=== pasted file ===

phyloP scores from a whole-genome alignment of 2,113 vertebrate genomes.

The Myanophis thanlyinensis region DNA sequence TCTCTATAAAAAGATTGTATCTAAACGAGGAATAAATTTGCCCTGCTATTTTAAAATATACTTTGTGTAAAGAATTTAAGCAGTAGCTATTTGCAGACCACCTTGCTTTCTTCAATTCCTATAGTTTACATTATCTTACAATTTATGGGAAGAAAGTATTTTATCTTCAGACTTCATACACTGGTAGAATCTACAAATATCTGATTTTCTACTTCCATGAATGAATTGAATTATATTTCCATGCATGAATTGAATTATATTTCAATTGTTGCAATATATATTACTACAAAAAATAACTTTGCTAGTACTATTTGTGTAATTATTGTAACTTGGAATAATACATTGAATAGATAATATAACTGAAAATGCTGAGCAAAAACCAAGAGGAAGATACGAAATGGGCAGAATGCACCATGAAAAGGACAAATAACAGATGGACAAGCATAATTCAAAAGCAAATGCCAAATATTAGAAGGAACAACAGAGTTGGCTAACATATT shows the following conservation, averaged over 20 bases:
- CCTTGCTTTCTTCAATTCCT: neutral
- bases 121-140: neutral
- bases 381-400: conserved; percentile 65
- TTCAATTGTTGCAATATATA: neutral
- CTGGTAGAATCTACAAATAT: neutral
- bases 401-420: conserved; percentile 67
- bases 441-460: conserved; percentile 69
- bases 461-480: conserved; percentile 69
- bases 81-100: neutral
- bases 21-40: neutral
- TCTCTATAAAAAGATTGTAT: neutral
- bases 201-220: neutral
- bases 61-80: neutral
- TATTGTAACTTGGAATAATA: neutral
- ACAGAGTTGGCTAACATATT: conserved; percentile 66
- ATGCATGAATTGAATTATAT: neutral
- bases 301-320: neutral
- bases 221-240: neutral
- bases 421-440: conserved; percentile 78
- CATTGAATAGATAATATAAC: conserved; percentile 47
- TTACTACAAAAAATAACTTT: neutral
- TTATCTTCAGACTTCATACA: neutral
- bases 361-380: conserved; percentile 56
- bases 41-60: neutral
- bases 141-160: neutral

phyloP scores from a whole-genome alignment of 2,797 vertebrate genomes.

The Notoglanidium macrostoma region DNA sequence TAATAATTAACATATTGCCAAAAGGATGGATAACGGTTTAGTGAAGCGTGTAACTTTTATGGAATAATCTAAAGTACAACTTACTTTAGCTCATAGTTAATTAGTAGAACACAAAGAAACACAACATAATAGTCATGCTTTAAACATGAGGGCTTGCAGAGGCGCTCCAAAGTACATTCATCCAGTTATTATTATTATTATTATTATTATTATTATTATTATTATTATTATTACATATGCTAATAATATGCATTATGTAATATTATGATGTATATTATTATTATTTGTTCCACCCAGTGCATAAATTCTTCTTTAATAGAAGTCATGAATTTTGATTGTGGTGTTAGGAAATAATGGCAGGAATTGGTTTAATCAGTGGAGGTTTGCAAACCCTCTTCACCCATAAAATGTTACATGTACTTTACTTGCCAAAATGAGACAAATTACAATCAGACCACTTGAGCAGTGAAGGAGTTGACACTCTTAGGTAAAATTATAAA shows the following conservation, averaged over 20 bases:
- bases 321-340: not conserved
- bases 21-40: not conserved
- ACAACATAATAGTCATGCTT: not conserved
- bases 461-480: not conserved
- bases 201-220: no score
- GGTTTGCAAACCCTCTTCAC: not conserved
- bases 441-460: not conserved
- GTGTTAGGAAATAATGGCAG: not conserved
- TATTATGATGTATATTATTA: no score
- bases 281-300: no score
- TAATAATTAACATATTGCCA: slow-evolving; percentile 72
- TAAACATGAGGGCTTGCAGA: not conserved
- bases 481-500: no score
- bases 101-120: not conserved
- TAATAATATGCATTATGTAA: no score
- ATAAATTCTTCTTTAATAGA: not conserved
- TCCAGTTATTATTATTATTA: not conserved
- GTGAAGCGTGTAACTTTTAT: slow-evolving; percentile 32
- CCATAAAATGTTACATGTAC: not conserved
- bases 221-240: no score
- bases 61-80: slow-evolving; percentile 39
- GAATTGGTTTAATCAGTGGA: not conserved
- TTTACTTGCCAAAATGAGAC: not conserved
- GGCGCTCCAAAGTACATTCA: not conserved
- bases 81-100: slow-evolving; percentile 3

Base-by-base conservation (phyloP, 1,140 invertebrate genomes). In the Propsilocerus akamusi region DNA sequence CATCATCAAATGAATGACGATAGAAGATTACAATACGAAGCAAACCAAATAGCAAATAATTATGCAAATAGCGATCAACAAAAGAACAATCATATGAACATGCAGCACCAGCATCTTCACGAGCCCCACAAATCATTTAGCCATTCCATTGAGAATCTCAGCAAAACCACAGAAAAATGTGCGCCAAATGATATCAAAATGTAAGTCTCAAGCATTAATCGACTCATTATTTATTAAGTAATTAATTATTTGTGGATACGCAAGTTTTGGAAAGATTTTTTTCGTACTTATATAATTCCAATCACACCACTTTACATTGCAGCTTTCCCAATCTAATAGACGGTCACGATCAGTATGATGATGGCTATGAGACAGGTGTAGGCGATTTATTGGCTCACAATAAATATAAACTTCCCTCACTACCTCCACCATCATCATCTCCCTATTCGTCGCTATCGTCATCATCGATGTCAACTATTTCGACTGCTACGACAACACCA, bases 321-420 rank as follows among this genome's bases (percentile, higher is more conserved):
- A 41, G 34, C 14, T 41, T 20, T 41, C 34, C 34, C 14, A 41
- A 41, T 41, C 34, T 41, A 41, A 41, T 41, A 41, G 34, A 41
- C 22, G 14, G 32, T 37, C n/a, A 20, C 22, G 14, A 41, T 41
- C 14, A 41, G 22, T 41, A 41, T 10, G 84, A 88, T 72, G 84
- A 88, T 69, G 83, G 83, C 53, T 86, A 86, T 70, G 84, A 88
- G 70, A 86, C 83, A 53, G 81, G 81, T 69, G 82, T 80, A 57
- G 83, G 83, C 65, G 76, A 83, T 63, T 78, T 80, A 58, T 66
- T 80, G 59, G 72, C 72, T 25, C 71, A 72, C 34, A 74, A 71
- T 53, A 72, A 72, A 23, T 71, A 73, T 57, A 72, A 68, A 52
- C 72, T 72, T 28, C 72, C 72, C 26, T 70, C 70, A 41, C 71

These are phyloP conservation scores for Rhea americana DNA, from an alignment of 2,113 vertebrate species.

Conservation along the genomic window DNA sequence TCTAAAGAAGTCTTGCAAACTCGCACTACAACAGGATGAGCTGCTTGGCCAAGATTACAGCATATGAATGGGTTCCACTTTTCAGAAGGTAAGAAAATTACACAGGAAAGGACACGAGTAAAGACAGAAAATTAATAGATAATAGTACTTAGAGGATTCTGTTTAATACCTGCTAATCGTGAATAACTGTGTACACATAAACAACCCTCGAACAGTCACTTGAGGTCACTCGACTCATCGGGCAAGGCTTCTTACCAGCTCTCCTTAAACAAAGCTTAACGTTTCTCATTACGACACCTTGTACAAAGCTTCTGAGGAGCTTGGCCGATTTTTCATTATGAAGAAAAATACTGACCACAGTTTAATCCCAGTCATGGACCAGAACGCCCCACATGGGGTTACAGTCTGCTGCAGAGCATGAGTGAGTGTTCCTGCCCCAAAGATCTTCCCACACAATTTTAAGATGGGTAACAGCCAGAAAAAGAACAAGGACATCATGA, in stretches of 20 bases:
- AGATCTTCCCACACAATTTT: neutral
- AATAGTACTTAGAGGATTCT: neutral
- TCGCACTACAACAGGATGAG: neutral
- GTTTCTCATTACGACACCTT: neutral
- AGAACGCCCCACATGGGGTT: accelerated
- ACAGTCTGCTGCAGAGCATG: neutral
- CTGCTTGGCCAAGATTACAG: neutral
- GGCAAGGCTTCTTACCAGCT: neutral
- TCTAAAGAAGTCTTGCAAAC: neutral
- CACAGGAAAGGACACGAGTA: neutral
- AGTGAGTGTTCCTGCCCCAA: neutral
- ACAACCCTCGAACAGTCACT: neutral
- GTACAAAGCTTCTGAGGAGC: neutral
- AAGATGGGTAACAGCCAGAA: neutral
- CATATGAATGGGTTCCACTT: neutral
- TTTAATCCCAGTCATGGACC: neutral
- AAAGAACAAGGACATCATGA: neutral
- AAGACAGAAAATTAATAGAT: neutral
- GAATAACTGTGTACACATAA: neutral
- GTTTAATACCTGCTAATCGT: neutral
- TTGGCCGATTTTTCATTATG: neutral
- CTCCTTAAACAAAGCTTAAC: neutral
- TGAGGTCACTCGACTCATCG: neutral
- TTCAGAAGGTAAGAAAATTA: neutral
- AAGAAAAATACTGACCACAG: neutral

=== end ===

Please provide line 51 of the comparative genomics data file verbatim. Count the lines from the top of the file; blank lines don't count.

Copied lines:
- GAATTGGTTTAATCAGTGGA: not conserved